More in opinion


Tuesday, 14 November 2017 | MYT 12:00 AM

Concept of home care needs innovation

MALAYSIA is fast becoming an aged nation with over two-thirds of its population expected to turn 60 (the official United Nations term to be called elderly) by 2050.

It is commendable that the Government has taken heed of this, and is proposing a Bill to promote healthy living among the aged.

An editorial in a medical journal stated that 72% of aged Malaysians live with their families. Sadly, this was way back in 1984. The situation now is quite different due to a number of factors including the rising cost of living and the mindset of the current generation – Y (born post-1980) and Z (born post-1995) – of Malaysian youths.

Let’s face the hard facts: Gen Y and Z are characterised as indivi­dualists, creative, talented but perhaps selfish, not focused and loners (they tend to spend more time on social media and smartphones). Are they then the ones to be ­counted upon when folks reach 65 years and above?

Why 65? The common logic is that upon retirement at the official age of 60, most people would still remain productive. Most, especially those who have been active all the while, would find it difficult to accept their new life as retirees so give them the benefit of five years to settle in that sphere of life. From 65 onwards, they could then think of consolidating their finances and deciding to move to a more conducive housing environment. In such places, they could live active and productive lifestyles which results in greater wellbeing.

What the new Bill should incorporate is a section for professionally managed retirement homes.

Aged care homes would be a good option. In fact, in Finland, about 11.4% of people aged over 75 years are in long-term institutional care – or in simple terms, nursing homes. State-level geriatric policy guidelines state that all elders in institutional care should be guaranteed a high standard of care.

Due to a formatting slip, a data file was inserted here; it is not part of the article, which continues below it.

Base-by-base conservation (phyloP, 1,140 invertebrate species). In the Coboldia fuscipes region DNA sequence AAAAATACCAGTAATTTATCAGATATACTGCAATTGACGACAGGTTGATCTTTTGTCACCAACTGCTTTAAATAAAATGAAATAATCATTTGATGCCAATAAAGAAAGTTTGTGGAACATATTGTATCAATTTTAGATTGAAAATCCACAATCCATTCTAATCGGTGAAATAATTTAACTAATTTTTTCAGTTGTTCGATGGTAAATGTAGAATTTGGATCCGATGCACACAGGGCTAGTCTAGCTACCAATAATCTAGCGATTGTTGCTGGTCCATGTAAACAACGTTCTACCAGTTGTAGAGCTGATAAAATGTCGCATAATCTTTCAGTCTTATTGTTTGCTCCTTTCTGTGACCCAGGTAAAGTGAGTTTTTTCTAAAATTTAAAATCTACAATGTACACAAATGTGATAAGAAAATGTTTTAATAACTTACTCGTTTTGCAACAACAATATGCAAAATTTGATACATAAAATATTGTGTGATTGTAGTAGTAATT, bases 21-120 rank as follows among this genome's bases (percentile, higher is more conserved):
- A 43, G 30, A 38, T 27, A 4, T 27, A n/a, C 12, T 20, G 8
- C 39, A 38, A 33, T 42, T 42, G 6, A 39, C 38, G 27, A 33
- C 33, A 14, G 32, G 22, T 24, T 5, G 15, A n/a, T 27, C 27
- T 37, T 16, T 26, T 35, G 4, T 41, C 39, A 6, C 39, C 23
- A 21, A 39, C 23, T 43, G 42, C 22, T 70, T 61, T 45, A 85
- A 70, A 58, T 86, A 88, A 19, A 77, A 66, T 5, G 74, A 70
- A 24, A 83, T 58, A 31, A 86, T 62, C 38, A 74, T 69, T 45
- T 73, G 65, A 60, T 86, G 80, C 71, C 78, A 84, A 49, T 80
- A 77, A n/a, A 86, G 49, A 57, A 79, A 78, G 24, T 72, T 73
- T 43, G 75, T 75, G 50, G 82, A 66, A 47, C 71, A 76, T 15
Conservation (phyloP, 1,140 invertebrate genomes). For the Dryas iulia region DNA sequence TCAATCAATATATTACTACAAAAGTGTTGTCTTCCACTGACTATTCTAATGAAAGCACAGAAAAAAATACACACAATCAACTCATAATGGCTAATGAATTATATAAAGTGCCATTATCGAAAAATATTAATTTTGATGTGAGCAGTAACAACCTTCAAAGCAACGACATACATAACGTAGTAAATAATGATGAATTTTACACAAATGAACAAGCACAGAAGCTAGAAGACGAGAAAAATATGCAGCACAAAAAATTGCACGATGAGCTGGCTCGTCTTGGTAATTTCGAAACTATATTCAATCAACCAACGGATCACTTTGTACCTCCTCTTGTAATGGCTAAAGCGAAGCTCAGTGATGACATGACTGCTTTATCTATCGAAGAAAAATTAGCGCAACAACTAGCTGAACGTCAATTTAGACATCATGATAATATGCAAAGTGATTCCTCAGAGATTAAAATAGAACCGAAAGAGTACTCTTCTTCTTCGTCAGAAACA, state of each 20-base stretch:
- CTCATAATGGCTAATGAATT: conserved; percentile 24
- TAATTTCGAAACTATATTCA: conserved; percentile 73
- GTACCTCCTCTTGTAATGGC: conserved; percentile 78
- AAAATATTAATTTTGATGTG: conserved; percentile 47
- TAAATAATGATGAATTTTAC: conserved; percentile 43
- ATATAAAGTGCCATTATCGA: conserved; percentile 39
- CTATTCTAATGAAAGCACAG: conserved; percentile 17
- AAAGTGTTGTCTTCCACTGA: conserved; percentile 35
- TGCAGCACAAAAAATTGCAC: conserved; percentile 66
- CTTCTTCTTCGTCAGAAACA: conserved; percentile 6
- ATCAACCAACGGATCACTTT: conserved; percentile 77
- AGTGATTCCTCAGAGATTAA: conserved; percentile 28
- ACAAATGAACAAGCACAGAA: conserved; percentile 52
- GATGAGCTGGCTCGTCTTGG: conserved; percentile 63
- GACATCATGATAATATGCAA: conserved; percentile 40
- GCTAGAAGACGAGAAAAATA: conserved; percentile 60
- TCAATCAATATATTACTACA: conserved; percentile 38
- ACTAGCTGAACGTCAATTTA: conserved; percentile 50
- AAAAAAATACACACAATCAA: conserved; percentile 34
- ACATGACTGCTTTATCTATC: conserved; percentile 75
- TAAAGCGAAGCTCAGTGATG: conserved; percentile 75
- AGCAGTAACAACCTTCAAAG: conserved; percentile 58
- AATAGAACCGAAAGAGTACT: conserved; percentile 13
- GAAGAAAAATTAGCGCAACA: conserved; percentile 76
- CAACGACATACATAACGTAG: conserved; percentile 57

That said, research also indicates people who usually go to nursing homes have significant chronic impairments and are likely to become more impaired over time due to several reasons including lack of opportunity to exercise and socially interact within the set environment. Besides staffing, proper resources, and the philosophy of running a good nursing home, having the physical environment and infrastructure for residents (like parks, lakes) to live in are equally important.

What I am suggesting, though, is not purely a nursing home nor a sub-standard retirement home but a hybrid between a nursing home and a retirement home – a retirement village.

There are some retirement homes in Malaysia now but they are quite costly and most Malay­sians would not be able to afford them. For instance, some homes require residents to pay an upfront deposit of RM300,000 onwards for a lifetime lease.

This amount excludes the monthly general service charges, which start at RM371, and other operational costs. Fortunately, the lease deposit will be refunded if residents decide to leave.

The question is how to make this affordable as most retirement villages are self-funded without major government support. For instance, in England, to own a retirement home, the government provides up to 25% funding. There is also a ­similar help policy in Ontario, Canada. In Australia, retirement villages have shown to reduce the cost of publicly funded health services. This is achieved through a safe and supportive environment where the residents are part of a close-knit local community and receive a range of services.

Since we are not a high-income nation, one suggestion would be a system where one has to contribute a specific amount monthly via the monthly tax deduction. Since this would essentially be a “by the people, for the people” initiative, all it takes would be a RM1 deduction.


Faculty of Creative Industries

Universiti Tunku Abdul Rahman